Fyodor D. Berezin
NY Times, August 20 2014
Plenty of Room at the Top of Ukraine’s Fading Rebellion
By ANDREW E. KRAMER
DONETSK, Ukraine — To outward appearances, Fyodor D. Berezin is the picture of a senior military commander. He wears camouflage, has bodyguards and confidently gives orders as the newly named deputy defense minister of the separatist Donetsk People’s Republic. Yet, just four months ago he was an obscure author of 18 science fiction novels, one play and a dozen or so short stories.
In an interview, Mr. Berezin said he was as surprised as anybody by his rapid promotion through the rebel ranks. “Reality became scarier than science fiction,” he said in an interview over iced tea at the Havana Banana bar, a favorite rebel haunt. “I live in my books now. I fell right into the middle of my books.”
Mr. Berezin now serves under a little-known fellow Ukrainian, Mr. Kononov, who uses the nickname “the czar” in his duties as defense minister. Before the war, Mr. Berezin, 54, supplemented book proceeds with a day job as a purchasing official for a university, buying janitorial supplies. In the 1980s, he served in the Soviet Army with a rank of captain.
His eyes light up when talk turns to war, though not the kind raging on the outskirts of this besieged city, but rather battles fought in outer space between the Brashis and the Ararbacs, two civilizations on the planet Gaeia and in parallel dimensions from one of his novels.
Mr. Berezin met Mr. Strelkov last spring, and by Mr. Berezin’s account, the two got on well because of common literary interests, as Mr. Strelkov, too, is a science fiction fan. Mr. Strelkov had read one of Mr. Berezin’s books, “Parallel Cataclysm,” about a parallel dimension where the Soviet Union rules Earth and a red flag flies over the Eiffel Tower in Paris, Mr. Berezin said.
In the novel, a United States aircraft carrier group is sunk in the Pacific Ocean by a mysterious wing of fighter jets, later revealed to bear the red star of the Soviet forces from the parallel dimension, crossing over into our world to turn back the tide of American hegemony.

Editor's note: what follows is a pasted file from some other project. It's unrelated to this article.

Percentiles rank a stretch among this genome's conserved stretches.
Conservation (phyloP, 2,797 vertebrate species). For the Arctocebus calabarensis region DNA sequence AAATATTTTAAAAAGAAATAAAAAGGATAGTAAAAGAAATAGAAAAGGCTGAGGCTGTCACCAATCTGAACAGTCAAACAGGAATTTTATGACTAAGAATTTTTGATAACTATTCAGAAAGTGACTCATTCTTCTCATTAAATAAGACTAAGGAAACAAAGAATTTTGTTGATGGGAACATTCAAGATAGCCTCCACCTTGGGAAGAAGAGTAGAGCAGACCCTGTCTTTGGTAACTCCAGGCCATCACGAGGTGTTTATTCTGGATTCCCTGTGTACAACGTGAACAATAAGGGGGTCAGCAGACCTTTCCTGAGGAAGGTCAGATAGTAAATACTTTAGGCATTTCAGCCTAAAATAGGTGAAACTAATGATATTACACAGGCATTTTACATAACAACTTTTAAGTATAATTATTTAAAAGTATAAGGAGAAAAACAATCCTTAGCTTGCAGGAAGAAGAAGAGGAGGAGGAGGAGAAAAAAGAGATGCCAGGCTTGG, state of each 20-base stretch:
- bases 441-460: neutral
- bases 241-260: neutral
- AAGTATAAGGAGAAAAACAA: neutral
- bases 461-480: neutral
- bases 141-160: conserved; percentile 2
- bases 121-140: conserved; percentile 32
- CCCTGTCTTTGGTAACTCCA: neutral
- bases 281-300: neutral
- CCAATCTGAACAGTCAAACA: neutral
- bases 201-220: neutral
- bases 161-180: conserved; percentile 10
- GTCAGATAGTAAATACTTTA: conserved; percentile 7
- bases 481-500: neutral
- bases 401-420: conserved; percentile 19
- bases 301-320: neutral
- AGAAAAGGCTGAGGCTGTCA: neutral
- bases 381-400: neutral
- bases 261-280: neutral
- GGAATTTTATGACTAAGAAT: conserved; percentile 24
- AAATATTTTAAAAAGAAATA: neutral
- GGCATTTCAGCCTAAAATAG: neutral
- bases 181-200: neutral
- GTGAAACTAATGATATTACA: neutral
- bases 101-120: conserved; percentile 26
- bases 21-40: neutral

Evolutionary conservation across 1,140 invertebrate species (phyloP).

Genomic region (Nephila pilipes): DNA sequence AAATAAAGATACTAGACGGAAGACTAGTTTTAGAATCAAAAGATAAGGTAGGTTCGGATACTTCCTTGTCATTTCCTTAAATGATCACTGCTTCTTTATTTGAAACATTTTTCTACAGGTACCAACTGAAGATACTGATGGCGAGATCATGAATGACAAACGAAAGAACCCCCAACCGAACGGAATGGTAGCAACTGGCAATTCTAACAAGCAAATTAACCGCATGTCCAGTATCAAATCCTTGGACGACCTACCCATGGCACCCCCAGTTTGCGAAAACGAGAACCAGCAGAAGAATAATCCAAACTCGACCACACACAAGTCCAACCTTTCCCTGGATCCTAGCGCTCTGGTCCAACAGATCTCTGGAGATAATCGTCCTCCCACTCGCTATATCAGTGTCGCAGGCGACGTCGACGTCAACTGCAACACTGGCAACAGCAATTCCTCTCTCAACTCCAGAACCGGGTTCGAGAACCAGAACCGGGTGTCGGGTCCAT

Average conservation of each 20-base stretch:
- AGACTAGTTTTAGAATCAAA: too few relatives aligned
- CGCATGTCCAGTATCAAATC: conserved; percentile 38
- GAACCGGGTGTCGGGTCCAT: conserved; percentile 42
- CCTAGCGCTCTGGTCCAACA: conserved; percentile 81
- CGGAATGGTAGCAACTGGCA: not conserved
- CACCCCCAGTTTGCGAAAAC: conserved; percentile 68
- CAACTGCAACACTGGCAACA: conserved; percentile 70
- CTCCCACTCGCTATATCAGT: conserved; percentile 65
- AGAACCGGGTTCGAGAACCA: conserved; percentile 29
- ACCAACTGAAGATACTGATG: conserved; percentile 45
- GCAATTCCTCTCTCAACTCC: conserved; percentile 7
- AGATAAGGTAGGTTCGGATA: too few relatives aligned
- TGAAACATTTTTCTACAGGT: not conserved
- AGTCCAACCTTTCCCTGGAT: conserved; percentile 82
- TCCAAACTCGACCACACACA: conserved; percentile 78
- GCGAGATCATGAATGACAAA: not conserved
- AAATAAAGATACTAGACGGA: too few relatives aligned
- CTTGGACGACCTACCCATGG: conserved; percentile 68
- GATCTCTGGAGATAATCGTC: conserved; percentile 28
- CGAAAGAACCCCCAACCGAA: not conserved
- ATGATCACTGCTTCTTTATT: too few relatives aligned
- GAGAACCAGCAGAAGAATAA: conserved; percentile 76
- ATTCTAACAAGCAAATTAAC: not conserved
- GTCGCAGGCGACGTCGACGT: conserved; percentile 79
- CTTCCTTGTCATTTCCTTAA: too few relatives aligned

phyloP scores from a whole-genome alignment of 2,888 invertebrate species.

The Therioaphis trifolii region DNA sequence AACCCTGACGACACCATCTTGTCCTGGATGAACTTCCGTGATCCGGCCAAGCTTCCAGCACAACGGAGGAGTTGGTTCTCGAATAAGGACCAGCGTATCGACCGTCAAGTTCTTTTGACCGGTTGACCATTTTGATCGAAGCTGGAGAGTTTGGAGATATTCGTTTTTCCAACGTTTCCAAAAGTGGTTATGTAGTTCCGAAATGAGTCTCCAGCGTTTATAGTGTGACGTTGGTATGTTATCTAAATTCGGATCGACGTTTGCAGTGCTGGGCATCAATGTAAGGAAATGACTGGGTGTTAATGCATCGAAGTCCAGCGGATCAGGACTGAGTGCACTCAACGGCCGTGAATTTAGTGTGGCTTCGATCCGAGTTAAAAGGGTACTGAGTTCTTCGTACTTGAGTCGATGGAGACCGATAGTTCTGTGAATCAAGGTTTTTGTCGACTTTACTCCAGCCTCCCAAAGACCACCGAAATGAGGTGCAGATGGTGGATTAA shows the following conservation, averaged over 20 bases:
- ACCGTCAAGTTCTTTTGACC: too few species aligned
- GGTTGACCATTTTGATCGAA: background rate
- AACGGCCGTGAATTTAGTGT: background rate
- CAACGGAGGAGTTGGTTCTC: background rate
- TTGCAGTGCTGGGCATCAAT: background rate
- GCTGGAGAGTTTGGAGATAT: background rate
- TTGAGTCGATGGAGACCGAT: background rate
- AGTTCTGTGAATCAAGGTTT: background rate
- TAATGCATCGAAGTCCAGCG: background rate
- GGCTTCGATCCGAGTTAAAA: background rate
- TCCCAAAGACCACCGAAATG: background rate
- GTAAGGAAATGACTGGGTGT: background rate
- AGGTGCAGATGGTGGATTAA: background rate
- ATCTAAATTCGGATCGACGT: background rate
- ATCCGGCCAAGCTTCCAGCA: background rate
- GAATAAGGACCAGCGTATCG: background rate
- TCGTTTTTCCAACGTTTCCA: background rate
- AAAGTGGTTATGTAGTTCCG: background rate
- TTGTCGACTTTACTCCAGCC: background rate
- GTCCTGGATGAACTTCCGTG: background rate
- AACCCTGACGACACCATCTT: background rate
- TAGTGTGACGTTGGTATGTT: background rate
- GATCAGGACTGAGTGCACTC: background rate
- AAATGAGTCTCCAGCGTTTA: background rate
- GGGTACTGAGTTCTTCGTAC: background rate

The author is soft-spoken, with a delicate turn of phrase, and a passion for writing that he came to late in life, after working odd jobs and raising a family. With dismay and self-deprecation unusual for a military man, he recounted his difficulties coping with his new command. When attention is diverted by one crisis, he said, another problem pops up, and people die, because this is a real war. “I am in charge of life and death decisions,” he said.
Asked about his plans for defending the city, Mr. Berezin was a little vague, saying the Ukrainian Army would bog down in urban combat. And he described an “international brigade of the future,” modeled on the legions of volunteers who flocked to Spain in 1936, rallying to the cause. For now, though, most volunteers are Russian, he said. “We really, really need help,” he said.
Still, he described the conflict here in sweeping, millennial terms, even as the territory under his command has shriveled to the city limits of his hometown.
“We are at the geopolitical pinpoint of the world,” he said. “The vectors converge here. Like an hourglass, the sides bend in here in Donetsk, and the sand passes and we are at this historical point. Depending on how the sand scatters, history will change one way or another.”
He also recounted inexplicable luck on the separatist side. One rebel, he said, miraculously killed five Ukrainians with the five bullets in a pistol magazine. Another time, a rocket-propelled grenade sailed right into the open window of an attack helicopter, “defying all the rules of probability.”
“I want the war to end, and I want to write about it all,” he said. “It’s an amazing fable. Every day, enough happens for a novel. I cannot talk about it all now, but when the war is over, I will write about it.”